Today once more many of us will be perplexed by the story of the Passion and the empty tomb, but look again at the images and themes:  a stone blocking a dark exit has been rolled away, and outside the sun is bright!  Despair is fleeting; joy returns!  We are delivered from our captivity -- at least, to the extent that we care to leave it -- and freed to walk out toward our Promised Land!  There will be wilderness before we arrive, but there will be manna too, and we can walk together with a mighty hand and an outstretched arm!  How else can we respond but to shout:  Hallelujah!  Alleluia!

Saturday, July 03, 2010

The Collection of Geniuses

(A couple of years ago, I posted a few of the parables of Safed the Sage, which was a popular series of columns written by the Rev. William Eleazar Barton about a century ago. For some reason I was thinking about Safed again recently, and so here's another.)

There came to our city a Woman who called often at the house wherein we abide, and she counted herself a friend of Keturah. And I asked of Keturah saying, Is this Susie person married or single?

And Keturah answered, Both.

And I said, It is just about what I should have expected.

And Keturah said, She hath many of the marks of Genius, and she knoweth many persons who are Geniuses. Yea, and she hath invited us to spend an evening with her and meet a Group of her Friends, all of whom are Geniuses in their way.

So we went, I and Keturah, and we spent an evening in the Flat of Susie. And she trotted out her Geniuses.

And there was a Poetess who wrote Vers Libre so wonderful that it could not be told from Prose. And there was a Musician who played his Violin after a new theory which maintained that Music should have neither Melody nor Harmony nor Key nor Time, but reach High Levels of Soul through Free Interpretation. And there was an Author, who had writ a Great Book, so profound that no Publisher could understand it or see the need of publishing it. And there was a woman who had a New Theory of Thought-Transmission, and interpreting Morals in terms of Music, and Music in terms of Color.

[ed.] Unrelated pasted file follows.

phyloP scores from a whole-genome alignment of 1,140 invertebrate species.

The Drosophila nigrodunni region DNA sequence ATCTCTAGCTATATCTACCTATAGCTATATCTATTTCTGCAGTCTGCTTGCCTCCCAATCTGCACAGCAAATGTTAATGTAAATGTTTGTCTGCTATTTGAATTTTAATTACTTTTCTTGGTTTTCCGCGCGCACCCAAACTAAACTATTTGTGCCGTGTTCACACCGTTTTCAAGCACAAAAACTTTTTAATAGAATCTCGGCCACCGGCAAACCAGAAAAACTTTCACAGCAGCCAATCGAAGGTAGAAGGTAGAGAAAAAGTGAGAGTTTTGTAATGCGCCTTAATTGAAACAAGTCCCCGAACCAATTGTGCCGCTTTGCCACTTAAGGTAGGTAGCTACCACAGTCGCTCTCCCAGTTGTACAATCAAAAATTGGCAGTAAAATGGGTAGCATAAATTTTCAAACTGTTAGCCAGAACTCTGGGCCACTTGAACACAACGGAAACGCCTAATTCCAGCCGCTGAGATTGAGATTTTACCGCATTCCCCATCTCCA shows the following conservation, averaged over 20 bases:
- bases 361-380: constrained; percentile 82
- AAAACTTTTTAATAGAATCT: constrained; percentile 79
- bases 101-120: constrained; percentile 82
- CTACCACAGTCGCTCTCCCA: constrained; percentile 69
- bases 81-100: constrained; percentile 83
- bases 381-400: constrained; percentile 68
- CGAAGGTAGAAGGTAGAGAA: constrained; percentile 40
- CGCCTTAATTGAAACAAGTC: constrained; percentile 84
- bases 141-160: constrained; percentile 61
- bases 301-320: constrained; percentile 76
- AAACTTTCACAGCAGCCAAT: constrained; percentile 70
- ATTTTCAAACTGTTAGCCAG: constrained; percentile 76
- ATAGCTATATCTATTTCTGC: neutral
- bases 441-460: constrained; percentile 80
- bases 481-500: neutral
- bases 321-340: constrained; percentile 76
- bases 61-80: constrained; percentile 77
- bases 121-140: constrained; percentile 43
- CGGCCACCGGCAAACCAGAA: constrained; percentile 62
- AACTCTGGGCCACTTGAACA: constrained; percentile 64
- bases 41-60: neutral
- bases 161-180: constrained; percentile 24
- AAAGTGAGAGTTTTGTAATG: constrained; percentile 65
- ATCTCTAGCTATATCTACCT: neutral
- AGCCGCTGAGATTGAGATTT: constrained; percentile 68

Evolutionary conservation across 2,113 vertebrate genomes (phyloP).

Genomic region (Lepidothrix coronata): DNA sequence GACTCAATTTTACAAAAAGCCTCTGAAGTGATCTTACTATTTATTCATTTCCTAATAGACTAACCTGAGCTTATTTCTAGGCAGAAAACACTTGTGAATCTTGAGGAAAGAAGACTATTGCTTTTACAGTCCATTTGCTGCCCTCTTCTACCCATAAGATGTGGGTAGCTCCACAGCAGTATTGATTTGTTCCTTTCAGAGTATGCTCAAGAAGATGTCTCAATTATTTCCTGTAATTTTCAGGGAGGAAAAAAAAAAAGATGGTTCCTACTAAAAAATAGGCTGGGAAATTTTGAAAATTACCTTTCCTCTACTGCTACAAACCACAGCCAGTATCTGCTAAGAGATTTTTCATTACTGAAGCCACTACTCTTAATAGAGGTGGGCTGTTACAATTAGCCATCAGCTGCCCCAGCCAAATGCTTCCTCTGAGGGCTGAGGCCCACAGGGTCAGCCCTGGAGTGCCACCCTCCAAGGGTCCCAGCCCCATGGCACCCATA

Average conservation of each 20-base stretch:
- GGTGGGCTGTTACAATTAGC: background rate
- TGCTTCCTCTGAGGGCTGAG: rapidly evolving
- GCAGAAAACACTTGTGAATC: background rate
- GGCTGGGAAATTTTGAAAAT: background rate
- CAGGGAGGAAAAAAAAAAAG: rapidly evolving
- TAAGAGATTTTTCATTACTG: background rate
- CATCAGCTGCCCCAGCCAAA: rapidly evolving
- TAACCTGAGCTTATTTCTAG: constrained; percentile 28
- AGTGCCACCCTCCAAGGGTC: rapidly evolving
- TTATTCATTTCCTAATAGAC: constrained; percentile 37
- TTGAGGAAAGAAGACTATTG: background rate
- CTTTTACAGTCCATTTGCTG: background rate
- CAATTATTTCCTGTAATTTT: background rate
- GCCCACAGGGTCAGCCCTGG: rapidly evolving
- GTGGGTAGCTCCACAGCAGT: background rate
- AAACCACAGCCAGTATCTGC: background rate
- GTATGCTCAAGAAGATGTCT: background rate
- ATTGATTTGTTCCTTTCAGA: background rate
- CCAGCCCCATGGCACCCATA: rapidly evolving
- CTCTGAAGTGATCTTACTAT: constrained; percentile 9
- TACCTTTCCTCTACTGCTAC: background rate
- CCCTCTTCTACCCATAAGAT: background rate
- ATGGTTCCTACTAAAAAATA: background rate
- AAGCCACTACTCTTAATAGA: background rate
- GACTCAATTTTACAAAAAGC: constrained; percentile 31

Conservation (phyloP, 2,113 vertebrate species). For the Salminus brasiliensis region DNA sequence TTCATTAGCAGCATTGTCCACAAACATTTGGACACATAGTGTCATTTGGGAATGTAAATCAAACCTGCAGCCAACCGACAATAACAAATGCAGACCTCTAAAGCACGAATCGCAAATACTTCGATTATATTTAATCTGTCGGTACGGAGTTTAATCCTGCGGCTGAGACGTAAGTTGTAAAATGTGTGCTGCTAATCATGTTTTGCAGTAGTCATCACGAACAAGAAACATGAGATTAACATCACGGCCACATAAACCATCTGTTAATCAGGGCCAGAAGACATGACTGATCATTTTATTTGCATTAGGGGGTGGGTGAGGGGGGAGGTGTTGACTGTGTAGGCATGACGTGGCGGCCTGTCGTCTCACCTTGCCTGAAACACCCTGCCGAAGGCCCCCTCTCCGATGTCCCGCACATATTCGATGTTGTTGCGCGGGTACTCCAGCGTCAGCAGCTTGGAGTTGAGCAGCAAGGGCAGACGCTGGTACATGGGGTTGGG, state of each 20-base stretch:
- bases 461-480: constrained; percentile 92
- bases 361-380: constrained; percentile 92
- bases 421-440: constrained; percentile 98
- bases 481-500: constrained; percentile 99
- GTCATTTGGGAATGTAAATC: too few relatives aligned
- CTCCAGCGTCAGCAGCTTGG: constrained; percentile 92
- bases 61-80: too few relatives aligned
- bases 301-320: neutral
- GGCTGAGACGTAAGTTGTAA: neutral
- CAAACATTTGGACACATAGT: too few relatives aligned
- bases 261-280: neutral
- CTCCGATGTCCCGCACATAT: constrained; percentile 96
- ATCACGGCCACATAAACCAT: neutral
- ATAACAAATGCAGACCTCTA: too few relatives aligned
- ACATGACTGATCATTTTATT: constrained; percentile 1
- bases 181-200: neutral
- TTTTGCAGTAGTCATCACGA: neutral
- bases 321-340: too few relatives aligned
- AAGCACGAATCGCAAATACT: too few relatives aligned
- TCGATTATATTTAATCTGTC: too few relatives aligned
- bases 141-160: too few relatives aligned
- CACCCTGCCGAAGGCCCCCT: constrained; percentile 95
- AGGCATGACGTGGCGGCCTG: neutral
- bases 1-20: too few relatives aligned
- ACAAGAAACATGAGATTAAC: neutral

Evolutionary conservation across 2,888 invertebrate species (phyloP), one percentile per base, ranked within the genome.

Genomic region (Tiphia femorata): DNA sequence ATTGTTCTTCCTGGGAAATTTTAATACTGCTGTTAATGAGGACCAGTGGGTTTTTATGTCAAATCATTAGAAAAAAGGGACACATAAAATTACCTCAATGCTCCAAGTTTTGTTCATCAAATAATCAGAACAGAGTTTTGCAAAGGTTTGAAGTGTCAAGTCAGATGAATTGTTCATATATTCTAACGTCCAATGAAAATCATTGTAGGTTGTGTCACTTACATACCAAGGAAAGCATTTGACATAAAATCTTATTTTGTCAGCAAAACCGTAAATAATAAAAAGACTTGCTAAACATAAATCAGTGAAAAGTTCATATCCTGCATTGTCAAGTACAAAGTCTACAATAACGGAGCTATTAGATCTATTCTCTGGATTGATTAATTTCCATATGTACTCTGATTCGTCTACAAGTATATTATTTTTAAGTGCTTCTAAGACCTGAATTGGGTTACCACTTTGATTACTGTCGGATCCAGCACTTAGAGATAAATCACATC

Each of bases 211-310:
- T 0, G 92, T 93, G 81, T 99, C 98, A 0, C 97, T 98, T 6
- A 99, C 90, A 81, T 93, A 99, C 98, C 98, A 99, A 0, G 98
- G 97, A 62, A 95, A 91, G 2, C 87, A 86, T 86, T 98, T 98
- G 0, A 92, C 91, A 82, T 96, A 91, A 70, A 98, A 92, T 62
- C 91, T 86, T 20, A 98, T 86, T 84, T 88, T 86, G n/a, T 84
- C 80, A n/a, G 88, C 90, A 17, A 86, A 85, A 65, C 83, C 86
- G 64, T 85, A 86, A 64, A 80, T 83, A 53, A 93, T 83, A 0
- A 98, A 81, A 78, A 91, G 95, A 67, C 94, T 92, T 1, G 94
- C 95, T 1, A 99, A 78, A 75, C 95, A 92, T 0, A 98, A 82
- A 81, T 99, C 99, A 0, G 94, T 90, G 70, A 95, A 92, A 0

And Susie introduced them to us, one by one, and I and Keturah were about the only people there who were not Geniuses. So they began every man and woman of them to tell us their Theories.

And when we came away, we were weary, and we walked not, but ordered a Taxi.

And Keturah said, It was a Great Social Triumph for Susie.

And I answered, Yea.

And Keturah said, And I was Bored.

And I said, So was I, unless there be in the Dictionary some word which meaneth the same and then some.

And I said, Keturah, Thou are no Genius, neither am I. But thou are mighty Good and Wonderous Sensible, and I am a Philosopher, which is, being interpreted, a man with Good Ordinary Common Sense.

And Keturah said, An evening with a Choice Assortment of Geniuses is like unto a Feast in a Pickle Factory.

And I said unto her, God hath need of mighty few Geniuses; and as for a job lot like that we have met, it is of the Lord’s mercies that they are not consumed. Let us be thankful that in this world are so large a number of Commonplace Sensible Folk.

Thursday, December 24, 2009

Advent reflection

“And suddenly there was with the angel a multitude of the heavenly host praising God, and saying, ‘Glory to God in the highest, and on earth peace, good will toward men.’” Luke 2:13-14

Wednesday, December 23, 2009

Advent reflection

“And ye, beneath life’s crushing load, whose forms are bending low,
Who toil along the climbing way with painful steps and slow:
Look now! for glad and golden hours come swiftly on the wing!
O rest beside the weary road, and hear the angels sing!”
Edmund H. Sears

Tuesday, December 22, 2009

Advent reflection

“When all the people of the world love,
Then the strong will not overpower the weak.
The many will not oppress the few.
The wealthy will not mock the poor.
The honored will not disdain the humble.
The cunning will not deceive the simple.”

Monday, December 21, 2009

The Shortest Day

And so the Shortest Day came and the year died
And everywhere down the centuries of the snow-white world
Came people singing, dancing,
To drive the dark away.
They lighted candles in the winter trees;
They hung their homes with evergreen;
They burned beseeching fires all night long
To keep the year alive.
And when the new year's sunshine blazed awake
They shouted, revelling.
Through all the frosty ages you can hear them
Echoing behind us - listen!
All the long echoes, sing the same delight,
This Shortest Day,
As promise wakens in the sleeping land:
They carol, feast, give thanks,
And dearly love their friends,
And hope for peace.
And now so do we, here, now,
This year and every year.
Welcome, Yule!

--Susan Cooper

Advent reflection

“Behold, how good and how pleasant it is for brethren to dwell together in unity!” Psalm 133:1

Sunday, December 20, 2009

Advent reflection

“And I saw the sacred hoop of my people was one of the many hoops that made one circle, wide as daylight and as starlight, and in the center grew one mighty flowering tree to shelter all the children of one mother and one father.” Black Elk